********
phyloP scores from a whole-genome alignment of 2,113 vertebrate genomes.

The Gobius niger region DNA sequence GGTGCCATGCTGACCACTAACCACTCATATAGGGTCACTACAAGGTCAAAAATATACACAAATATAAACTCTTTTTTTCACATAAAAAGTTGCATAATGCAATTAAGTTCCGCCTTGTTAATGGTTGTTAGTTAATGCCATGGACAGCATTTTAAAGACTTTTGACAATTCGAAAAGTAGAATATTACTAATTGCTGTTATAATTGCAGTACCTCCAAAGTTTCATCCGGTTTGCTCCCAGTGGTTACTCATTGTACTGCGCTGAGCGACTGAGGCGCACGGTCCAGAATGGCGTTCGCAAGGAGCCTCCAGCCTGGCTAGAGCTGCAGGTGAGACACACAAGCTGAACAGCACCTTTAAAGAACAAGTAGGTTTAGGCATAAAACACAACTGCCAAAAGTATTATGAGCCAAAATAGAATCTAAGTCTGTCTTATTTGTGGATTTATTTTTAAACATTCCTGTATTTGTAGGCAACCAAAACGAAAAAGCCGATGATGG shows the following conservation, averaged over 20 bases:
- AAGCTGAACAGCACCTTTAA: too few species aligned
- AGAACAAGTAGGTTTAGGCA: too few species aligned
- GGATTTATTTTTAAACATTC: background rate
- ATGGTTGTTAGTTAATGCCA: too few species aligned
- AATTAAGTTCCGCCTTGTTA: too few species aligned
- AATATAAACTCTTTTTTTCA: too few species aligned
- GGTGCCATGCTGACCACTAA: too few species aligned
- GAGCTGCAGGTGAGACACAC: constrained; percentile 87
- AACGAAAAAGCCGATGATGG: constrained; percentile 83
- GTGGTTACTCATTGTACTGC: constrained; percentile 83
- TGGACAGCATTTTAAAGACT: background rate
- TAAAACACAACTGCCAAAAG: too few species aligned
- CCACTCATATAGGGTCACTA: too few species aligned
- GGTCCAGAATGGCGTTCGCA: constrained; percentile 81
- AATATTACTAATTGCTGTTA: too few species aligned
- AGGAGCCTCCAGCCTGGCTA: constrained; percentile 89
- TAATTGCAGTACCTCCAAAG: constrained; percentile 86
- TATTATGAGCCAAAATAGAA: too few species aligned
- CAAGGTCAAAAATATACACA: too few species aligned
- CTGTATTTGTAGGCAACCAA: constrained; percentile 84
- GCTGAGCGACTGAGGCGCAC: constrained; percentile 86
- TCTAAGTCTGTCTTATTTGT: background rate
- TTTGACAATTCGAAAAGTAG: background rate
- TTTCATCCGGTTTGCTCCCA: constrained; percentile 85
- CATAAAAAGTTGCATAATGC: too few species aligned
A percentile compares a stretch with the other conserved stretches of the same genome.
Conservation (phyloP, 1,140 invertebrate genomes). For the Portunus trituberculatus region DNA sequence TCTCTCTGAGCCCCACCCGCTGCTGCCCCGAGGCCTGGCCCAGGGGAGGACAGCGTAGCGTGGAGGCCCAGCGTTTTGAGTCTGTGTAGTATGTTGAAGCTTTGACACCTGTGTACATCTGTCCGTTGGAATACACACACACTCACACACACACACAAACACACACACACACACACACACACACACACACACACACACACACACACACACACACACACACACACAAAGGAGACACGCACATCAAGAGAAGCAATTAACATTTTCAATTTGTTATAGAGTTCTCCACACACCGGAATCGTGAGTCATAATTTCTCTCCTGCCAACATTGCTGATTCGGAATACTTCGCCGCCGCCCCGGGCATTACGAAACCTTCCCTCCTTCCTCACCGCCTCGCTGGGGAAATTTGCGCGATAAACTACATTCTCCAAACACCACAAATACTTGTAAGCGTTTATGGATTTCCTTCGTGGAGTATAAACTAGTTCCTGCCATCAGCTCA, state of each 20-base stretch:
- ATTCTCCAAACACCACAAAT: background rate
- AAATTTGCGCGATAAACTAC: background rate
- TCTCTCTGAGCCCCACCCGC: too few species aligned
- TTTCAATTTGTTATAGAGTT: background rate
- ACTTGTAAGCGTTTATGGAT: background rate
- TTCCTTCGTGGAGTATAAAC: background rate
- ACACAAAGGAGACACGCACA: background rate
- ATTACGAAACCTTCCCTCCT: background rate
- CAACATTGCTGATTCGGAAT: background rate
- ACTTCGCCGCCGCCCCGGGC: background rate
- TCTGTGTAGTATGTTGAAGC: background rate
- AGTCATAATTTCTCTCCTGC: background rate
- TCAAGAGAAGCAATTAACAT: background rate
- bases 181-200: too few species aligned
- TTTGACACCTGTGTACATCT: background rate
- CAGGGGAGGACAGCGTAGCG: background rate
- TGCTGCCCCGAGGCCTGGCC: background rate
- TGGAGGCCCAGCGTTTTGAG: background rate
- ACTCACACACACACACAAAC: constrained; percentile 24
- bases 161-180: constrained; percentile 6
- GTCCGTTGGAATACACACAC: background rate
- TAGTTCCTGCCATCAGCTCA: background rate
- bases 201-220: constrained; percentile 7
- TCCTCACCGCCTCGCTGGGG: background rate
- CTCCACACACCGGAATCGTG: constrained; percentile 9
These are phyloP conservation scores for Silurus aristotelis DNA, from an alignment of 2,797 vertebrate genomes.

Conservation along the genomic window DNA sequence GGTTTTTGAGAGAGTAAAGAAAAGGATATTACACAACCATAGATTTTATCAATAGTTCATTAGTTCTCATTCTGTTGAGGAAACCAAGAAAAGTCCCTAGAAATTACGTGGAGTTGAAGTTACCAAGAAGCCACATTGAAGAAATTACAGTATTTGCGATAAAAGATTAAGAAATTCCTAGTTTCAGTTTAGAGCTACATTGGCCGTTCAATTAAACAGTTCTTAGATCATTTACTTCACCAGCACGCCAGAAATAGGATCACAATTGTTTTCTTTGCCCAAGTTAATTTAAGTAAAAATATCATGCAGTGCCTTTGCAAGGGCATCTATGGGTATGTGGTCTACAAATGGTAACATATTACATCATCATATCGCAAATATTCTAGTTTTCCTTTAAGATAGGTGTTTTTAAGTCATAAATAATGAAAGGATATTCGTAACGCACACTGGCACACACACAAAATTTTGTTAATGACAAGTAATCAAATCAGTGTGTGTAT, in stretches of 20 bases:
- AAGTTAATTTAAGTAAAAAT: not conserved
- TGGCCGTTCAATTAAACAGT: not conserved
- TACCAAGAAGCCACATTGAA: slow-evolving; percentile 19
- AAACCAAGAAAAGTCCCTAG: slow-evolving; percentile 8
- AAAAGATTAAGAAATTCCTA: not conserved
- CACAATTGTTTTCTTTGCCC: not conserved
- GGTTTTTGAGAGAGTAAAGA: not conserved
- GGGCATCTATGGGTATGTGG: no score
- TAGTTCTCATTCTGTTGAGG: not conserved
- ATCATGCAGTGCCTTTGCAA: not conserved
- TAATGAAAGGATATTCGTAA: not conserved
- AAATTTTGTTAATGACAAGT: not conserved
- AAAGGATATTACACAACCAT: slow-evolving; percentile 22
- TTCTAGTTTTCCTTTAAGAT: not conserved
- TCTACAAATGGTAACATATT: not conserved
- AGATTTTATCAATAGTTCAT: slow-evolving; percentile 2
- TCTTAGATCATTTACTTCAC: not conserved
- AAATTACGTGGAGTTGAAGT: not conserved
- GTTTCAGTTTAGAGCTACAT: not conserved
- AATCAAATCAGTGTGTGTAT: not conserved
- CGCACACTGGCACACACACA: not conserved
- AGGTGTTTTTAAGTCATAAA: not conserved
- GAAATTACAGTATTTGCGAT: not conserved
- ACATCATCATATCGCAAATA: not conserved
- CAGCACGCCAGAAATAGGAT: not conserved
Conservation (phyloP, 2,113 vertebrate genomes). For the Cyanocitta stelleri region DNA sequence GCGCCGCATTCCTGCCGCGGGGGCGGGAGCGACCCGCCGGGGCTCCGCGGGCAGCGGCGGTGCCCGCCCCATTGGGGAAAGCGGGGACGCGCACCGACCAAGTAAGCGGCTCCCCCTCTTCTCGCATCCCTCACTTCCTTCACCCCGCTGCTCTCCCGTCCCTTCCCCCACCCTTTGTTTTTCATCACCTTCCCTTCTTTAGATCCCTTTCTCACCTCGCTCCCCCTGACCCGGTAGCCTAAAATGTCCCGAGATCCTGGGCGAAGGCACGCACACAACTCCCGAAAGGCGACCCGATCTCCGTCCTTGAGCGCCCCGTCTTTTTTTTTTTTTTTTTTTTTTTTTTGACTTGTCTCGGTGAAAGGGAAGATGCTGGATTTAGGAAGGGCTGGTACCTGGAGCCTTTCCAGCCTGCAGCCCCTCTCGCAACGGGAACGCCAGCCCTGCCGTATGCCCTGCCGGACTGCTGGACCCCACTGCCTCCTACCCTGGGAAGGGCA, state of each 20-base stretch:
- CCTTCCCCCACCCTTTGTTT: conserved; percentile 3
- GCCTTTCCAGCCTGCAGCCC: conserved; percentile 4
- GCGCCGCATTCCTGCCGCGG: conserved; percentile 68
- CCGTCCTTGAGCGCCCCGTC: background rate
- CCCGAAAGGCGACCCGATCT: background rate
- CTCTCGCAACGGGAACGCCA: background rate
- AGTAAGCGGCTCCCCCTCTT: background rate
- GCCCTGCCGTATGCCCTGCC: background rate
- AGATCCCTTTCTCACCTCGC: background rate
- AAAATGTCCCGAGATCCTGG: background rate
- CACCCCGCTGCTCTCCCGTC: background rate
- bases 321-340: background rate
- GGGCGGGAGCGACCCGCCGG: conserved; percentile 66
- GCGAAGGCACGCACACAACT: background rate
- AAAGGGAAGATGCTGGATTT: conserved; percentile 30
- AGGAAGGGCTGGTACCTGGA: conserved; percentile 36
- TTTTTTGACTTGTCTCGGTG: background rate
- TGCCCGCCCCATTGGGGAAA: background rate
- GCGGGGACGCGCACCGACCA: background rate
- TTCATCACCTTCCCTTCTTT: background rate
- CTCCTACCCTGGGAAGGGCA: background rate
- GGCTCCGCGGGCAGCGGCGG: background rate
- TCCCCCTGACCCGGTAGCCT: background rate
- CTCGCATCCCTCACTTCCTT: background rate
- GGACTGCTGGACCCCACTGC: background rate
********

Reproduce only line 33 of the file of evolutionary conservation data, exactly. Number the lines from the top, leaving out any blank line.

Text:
- TTTCAATTTGTTATAGAGTT: background rate